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Varicella (Chickenpox)

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Chickenpox is a very contagious disease caused by the varicella-zoster virus (VZV). It causes a blister-like rash, itching, tiredness, and fever. The rash appears first on the stomach, back and face and can spread over the entire body causing between 250 and 500 itchy blisters. Chickenpox can be serious, especially in babies, adults, and people with weakened immune systems. The best way to prevent chickenpox is to get the chickenpox vaccine.

  • Symptoms
  • Transmission
  • Prevention

Symptoms include:

  • Blister-like rash
  • Fever that lasts about 4 to 6 days
  • Itching
  • Tiredness

Certain groups of people are more likely to have more severe illness with serious complications. These include adult, infants, adolescents, pregnant women, and people have a weakened immune system. If anyone develops symptoms that look like chickenpox, contact your health care provider.

It is spread from person to person by direct contact or through the air from an infected person’s coughing and sneezing. Chickenpox can be spread for 1-2 days before rash starts and until all blisters are crusted or no new lesions appear within a 24-hour period. It takes between 10-21 days after contact with an infected person for someone to develop chickenpox.  

If I have been vaccinated, can I still get chickenpox?
Yes. About 15%–20% of people who have received one dose of chickenpox vaccine do still get chickenpox if they are exposed, but their disease is usually mild.   Two doses of varicella vaccine are now routinely recommended. The first dose can be given at 12 months of age and the second dose between 4-6 years of age.

Varicella Surveillance Summary

November 2017

State varicella activity:

Varicella Surveillance Map
  • Sixty confirmed and probable varicella cases were reported among 21 counties
    in November.
  • Reported varicella cases are starting to increase after having remained lower
    throughout the summer and fall. This is consistent with seasonal trends in
    past years.
  • Since January 1, 2017, 594 cases of varicella were reported among 52 of Florida’s 67 counties.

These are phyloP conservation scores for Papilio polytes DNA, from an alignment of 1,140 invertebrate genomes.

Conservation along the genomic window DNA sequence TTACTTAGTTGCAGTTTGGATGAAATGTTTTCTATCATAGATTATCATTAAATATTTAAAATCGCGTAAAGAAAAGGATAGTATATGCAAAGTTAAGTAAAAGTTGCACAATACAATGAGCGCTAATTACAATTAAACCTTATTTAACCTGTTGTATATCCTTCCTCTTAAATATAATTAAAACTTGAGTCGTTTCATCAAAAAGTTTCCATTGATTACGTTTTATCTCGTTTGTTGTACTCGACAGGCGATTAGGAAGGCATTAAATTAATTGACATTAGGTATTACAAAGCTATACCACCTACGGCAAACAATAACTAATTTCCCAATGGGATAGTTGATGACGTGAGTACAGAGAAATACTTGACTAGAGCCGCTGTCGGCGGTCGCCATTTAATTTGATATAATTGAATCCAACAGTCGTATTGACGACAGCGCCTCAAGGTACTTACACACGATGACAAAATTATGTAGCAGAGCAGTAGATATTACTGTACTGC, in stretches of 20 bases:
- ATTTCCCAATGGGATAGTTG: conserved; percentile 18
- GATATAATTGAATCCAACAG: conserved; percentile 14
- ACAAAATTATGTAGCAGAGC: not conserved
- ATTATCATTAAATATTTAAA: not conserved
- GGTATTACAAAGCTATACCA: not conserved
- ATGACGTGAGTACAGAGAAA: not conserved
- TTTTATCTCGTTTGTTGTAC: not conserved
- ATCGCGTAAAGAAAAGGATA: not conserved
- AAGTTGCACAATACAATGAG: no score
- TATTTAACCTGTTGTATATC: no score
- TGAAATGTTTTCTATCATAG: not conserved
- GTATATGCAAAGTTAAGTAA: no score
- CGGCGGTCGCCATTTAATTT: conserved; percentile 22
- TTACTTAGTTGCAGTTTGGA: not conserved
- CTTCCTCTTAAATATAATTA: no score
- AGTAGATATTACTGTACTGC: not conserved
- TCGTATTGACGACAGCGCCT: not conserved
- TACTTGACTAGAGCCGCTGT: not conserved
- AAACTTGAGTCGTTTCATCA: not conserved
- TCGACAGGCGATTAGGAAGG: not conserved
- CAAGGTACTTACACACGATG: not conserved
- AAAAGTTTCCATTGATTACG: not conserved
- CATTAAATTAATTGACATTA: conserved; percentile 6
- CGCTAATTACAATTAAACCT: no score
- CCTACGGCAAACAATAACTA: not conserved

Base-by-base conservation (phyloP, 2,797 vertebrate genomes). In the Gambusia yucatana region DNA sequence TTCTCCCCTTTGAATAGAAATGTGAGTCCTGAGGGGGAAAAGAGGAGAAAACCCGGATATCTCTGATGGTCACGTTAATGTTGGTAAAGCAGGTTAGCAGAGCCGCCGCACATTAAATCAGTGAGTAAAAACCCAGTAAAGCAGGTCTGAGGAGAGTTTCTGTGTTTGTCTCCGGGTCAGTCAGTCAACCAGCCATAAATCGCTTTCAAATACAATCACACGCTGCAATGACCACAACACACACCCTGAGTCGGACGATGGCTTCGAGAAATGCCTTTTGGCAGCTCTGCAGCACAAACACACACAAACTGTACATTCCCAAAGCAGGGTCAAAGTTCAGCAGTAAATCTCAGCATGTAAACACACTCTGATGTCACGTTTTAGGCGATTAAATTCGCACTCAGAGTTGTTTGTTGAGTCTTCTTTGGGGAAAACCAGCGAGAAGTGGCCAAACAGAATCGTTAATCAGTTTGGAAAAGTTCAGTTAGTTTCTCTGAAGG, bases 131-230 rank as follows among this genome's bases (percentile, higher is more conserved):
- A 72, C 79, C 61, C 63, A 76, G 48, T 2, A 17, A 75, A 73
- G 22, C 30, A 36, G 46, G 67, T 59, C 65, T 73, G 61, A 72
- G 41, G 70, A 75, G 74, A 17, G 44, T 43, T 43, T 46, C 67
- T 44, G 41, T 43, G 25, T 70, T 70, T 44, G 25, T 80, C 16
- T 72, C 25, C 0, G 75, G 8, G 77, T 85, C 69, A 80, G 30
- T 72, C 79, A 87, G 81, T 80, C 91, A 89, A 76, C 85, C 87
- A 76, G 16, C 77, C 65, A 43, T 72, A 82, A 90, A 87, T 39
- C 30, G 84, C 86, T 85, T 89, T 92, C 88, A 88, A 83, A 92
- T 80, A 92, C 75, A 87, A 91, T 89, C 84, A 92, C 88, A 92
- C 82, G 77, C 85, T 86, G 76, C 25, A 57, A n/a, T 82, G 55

• A decreasing trend in the number of confirmed and probable cases of varicella reported annually in Florida was observed from 2008-2014. Since then, the number of cases reported annually has remained elevated. Thus far in 2017, the number of varicella cases is slightly lower than the number observed in 2016.
  • One outbreak of varicella was reported in November among five residents of a mental health hospital in Gadsden County.
  • In November, children age less than one years old had the highest incidence of varicella. This is consistent with what was observed for the majority of months thus far in 2017.
  • Vaccination is the best way to prevent varicella infections. In November, 28 (47%) cases were not up to date on their varicella vaccinations. In general, those who have received at least one varicella vaccination even if they later develop disease have less severe outcomes than those who have never been vaccinated.
  • In November, infants infected with varicella who were too young for vaccination and those with unknown vaccination status were
    most likely to visit the emergency department. Few varicella cases require inpatient hospitalization.
  • To learn more about other, please visit

National varicella activity:

  • Varicella incidence decreased significantly since a vaccine became available in 1995 and has continued to decrease since 2006 when recommendations changed from one to two doses of varicella vaccine.
    • From 2006 –2015 all age groups saw a significant decrease in incidence with the largest decline in children age 5-9 years and age 10-14 years.
  • Although not all states report varicella cases to the CDC, based on available data the number of varicella cases nationally has steadily decreased each year from 2012-2015.

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